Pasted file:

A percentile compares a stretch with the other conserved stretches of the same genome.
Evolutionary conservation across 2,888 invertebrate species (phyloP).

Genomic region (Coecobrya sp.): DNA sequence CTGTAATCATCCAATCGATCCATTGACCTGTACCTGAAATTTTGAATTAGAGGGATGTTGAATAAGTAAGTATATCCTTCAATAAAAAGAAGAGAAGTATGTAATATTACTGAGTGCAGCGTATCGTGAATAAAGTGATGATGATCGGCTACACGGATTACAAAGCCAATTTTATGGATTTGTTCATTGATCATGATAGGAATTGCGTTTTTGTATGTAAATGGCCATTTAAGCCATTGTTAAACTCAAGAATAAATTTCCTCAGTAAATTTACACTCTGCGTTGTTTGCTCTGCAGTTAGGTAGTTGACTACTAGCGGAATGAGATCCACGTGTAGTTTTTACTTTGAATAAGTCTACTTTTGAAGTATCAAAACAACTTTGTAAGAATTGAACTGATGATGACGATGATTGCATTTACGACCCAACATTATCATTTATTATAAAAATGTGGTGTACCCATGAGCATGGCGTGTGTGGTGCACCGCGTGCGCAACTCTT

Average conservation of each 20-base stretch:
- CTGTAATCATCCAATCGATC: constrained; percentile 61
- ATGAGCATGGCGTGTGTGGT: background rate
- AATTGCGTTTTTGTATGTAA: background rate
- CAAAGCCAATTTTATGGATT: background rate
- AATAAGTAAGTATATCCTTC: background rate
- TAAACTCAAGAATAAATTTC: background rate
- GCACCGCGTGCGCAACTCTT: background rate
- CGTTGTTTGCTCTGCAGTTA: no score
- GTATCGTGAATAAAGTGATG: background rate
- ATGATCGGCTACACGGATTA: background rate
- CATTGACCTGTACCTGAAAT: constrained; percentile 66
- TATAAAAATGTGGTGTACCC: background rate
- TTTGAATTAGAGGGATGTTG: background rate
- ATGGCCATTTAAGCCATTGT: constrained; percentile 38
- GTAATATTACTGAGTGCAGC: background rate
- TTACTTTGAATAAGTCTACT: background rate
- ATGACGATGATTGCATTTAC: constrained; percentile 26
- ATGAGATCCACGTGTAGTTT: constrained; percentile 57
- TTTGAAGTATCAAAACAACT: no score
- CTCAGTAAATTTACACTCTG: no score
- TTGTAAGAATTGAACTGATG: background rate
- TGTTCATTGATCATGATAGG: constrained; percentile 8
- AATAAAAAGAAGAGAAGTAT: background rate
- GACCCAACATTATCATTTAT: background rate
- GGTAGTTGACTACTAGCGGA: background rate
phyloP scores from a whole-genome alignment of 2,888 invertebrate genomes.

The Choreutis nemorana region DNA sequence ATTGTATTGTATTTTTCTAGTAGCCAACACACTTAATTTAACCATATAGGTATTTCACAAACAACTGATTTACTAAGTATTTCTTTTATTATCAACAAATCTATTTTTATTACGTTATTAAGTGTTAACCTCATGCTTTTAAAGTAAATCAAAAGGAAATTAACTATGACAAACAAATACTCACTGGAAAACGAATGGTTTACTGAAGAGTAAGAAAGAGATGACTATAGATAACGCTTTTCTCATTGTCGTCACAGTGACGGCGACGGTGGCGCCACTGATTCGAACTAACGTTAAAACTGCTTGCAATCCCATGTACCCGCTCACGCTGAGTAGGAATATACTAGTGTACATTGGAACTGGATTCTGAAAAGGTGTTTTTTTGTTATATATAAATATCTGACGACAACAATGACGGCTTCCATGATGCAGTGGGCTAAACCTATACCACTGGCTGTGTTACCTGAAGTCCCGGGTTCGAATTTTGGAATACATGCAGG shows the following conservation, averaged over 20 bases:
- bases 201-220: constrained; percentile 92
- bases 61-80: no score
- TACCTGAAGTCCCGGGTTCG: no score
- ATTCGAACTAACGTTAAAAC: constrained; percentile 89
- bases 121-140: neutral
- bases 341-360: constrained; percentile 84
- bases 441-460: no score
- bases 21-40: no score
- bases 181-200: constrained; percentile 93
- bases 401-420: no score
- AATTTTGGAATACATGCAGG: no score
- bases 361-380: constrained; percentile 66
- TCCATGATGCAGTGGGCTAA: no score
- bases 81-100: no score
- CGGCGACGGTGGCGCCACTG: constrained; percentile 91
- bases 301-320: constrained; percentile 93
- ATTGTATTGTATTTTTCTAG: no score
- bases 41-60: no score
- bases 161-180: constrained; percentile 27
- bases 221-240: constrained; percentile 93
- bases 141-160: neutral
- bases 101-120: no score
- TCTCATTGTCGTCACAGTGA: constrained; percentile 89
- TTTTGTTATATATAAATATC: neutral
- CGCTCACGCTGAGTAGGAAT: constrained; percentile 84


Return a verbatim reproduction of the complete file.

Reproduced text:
A percentile compares a stretch with the other conserved stretches of the same genome.
Evolutionary conservation across 2,888 invertebrate species (phyloP).

Genomic region (Coecobrya sp.): DNA sequence CTGTAATCATCCAATCGATCCATTGACCTGTACCTGAAATTTTGAATTAGAGGGATGTTGAATAAGTAAGTATATCCTTCAATAAAAAGAAGAGAAGTATGTAATATTACTGAGTGCAGCGTATCGTGAATAAAGTGATGATGATCGGCTACACGGATTACAAAGCCAATTTTATGGATTTGTTCATTGATCATGATAGGAATTGCGTTTTTGTATGTAAATGGCCATTTAAGCCATTGTTAAACTCAAGAATAAATTTCCTCAGTAAATTTACACTCTGCGTTGTTTGCTCTGCAGTTAGGTAGTTGACTACTAGCGGAATGAGATCCACGTGTAGTTTTTACTTTGAATAAGTCTACTTTTGAAGTATCAAAACAACTTTGTAAGAATTGAACTGATGATGACGATGATTGCATTTACGACCCAACATTATCATTTATTATAAAAATGTGGTGTACCCATGAGCATGGCGTGTGTGGTGCACCGCGTGCGCAACTCTT

Average conservation of each 20-base stretch:
- CTGTAATCATCCAATCGATC: constrained; percentile 61
- ATGAGCATGGCGTGTGTGGT: background rate
- AATTGCGTTTTTGTATGTAA: background rate
- CAAAGCCAATTTTATGGATT: background rate
- AATAAGTAAGTATATCCTTC: background rate
- TAAACTCAAGAATAAATTTC: background rate
- GCACCGCGTGCGCAACTCTT: background rate
- CGTTGTTTGCTCTGCAGTTA: no score
- GTATCGTGAATAAAGTGATG: background rate
- ATGATCGGCTACACGGATTA: background rate
- CATTGACCTGTACCTGAAAT: constrained; percentile 66
- TATAAAAATGTGGTGTACCC: background rate
- TTTGAATTAGAGGGATGTTG: background rate
- ATGGCCATTTAAGCCATTGT: constrained; percentile 38
- GTAATATTACTGAGTGCAGC: background rate
- TTACTTTGAATAAGTCTACT: background rate
- ATGACGATGATTGCATTTAC: constrained; percentile 26
- ATGAGATCCACGTGTAGTTT: constrained; percentile 57
- TTTGAAGTATCAAAACAACT: no score
- CTCAGTAAATTTACACTCTG: no score
- TTGTAAGAATTGAACTGATG: background rate
- TGTTCATTGATCATGATAGG: constrained; percentile 8
- AATAAAAAGAAGAGAAGTAT: background rate
- GACCCAACATTATCATTTAT: background rate
- GGTAGTTGACTACTAGCGGA: background rate
phyloP scores from a whole-genome alignment of 2,888 invertebrate genomes.

The Choreutis nemorana region DNA sequence ATTGTATTGTATTTTTCTAGTAGCCAACACACTTAATTTAACCATATAGGTATTTCACAAACAACTGATTTACTAAGTATTTCTTTTATTATCAACAAATCTATTTTTATTACGTTATTAAGTGTTAACCTCATGCTTTTAAAGTAAATCAAAAGGAAATTAACTATGACAAACAAATACTCACTGGAAAACGAATGGTTTACTGAAGAGTAAGAAAGAGATGACTATAGATAACGCTTTTCTCATTGTCGTCACAGTGACGGCGACGGTGGCGCCACTGATTCGAACTAACGTTAAAACTGCTTGCAATCCCATGTACCCGCTCACGCTGAGTAGGAATATACTAGTGTACATTGGAACTGGATTCTGAAAAGGTGTTTTTTTGTTATATATAAATATCTGACGACAACAATGACGGCTTCCATGATGCAGTGGGCTAAACCTATACCACTGGCTGTGTTACCTGAAGTCCCGGGTTCGAATTTTGGAATACATGCAGG shows the following conservation, averaged over 20 bases:
- bases 201-220: constrained; percentile 92
- bases 61-80: no score
- TACCTGAAGTCCCGGGTTCG: no score
- ATTCGAACTAACGTTAAAAC: constrained; percentile 89
- bases 121-140: neutral
- bases 341-360: constrained; percentile 84
- bases 441-460: no score
- bases 21-40: no score
- bases 181-200: constrained; percentile 93
- bases 401-420: no score
- AATTTTGGAATACATGCAGG: no score
- bases 361-380: constrained; percentile 66
- TCCATGATGCAGTGGGCTAA: no score
- bases 81-100: no score
- CGGCGACGGTGGCGCCACTG: constrained; percentile 91
- bases 301-320: constrained; percentile 93
- ATTGTATTGTATTTTTCTAG: no score
- bases 41-60: no score
- bases 161-180: constrained; percentile 27
- bases 221-240: constrained; percentile 93
- bases 141-160: neutral
- bases 101-120: no score
- TCTCATTGTCGTCACAGTGA: constrained; percentile 89
- TTTTGTTATATATAAATATC: neutral
- CGCTCACGCTGAGTAGGAAT: constrained; percentile 84